By Carlye Nelson-Major, Head of School
Middle School Division Director Emily Barry Marston will be retiring at the end of June. Emily has been a faculty member at TPS since September 1987. She joined the TPS middle school faculty back when the school had 162 students (there were 40 vertically grouped 6th, 7th, and 8th graders) – and she is leaving when there are 475.
Emily has served in a variety of capacities while here: from parent to teacher to associate head of school to her current position as Middle School Division Director. Her colleagues and students would say that it was her role as master teacher – which continued even when she was an administrative leader – that will be remembered most.
Emily is a smart, knowledgeable, and wise woman with a wicked sense of dry humor. She is a global citizen whose roots in world culture and linguistics were sown as a diplomat’s daughter. Raised in Europe and Japan, Emily became a curious, independent thinker from an early age. She is a Renaissance woman with a deep understanding of how civilizations developed, how language can bring meaning to experiences, and how art and culture add meaning and power to the human condition. The hundreds of students that Emily has taught over her years at TPS have been the fortunate recipients of her rich background, keen intellect, and passionate mentoring.
A legend at TPS, Emily has been at times simultaneously revered and feared. She has been known to make students quake in their boots trying to meet her high expectations and exacting standards. This is adolescent anxiety of the very best kind. Whether it be pulling a moving Shakespeare performance from a timid actor, prodding a nascent writer to produce yet another draft of a research paper to make it better, or helping a still-maturing reader make meaning of Huck Finn, Emily has always expected students to give their best, take risks, and push themselves beyond what they thought possible.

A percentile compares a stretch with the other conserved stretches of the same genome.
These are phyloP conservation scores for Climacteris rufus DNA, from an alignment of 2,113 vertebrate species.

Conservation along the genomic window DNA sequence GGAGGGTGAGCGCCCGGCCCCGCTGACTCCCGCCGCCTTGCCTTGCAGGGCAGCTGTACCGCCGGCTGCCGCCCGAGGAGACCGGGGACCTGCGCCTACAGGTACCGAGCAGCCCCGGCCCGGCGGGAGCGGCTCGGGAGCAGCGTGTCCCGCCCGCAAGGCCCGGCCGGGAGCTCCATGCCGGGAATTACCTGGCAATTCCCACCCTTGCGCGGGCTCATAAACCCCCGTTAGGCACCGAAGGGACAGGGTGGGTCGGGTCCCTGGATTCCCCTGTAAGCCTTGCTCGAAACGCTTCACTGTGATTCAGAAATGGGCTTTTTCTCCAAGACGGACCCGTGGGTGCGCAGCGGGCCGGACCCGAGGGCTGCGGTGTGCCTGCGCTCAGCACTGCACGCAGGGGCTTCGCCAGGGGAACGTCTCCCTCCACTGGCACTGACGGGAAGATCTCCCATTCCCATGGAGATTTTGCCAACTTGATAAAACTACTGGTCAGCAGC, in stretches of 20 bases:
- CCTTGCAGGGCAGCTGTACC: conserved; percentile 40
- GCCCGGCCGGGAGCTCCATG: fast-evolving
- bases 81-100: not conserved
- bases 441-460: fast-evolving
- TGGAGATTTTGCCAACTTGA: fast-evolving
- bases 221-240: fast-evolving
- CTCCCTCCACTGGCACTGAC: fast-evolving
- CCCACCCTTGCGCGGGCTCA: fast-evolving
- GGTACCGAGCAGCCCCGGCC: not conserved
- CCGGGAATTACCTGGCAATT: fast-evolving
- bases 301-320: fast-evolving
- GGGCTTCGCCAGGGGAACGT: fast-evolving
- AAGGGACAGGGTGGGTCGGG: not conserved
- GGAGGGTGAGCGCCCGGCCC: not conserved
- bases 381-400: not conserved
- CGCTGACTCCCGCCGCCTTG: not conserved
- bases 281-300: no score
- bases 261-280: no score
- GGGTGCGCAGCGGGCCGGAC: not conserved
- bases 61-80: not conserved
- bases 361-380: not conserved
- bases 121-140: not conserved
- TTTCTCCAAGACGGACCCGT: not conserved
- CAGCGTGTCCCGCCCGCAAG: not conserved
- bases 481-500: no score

For some students, it isn’t until later on that they appreciate the role Emily has had on their development as a student. For others, it is immediately apparent, as reflected by the large number of students who have paid tribute to Emily in their graduation speeches. Emily is that extraordinarily gifted teacher that you hope your children will experience at least once in their lifetime. That TPS has had her for more than three decades has been our remarkable good fortune.
A window into Emily’s impact on children is illustrated by her own sons’ journeys. Mac '93 and Colin '96 each had Emily as their middle school theme teacher. Mac is a professor of archaeology (he is a paleoethnobotanist) at Boston University, and Colin is a heavy metal musician with a worldwide following. Two extraordinary pathways, each filled with passion, curiosity, and engagement. Emily credits their disparate paths as having been fueled by the experiences they had at TPS – music classes, environmental studies, museum visits, thematic connections, and the deep investment of their teachers to see the unique potential within each of them.
In recognition of Emily’s tremendous impact as an educator on her students, on her colleagues, and on our school, we have established an endowment fund in her name. The Emily Marston Arts & Culture Endowment Fund will ensure that future generations of TPS students will continue to learn through partnerships with art and cultural institutions in our city.
Over the next few weeks, please seek Emily out and wish her a wonderfully rich and meaningful retirement. Let’s hope she has lots of new travel adventures ahead with plenty of good books in hand. TPS will be calling upon her every now again, I'm sure, for special projects or for some institutional knowledge that only she holds.
Emily, we will miss your wise perspective, your boundless curiosity, your thoughtful organization, your deep respect for children, your wry storytelling, and your ability to make us laugh until we cry. We love and honor you and the impact you have made on countless lives by giving your best self to TPS so generously.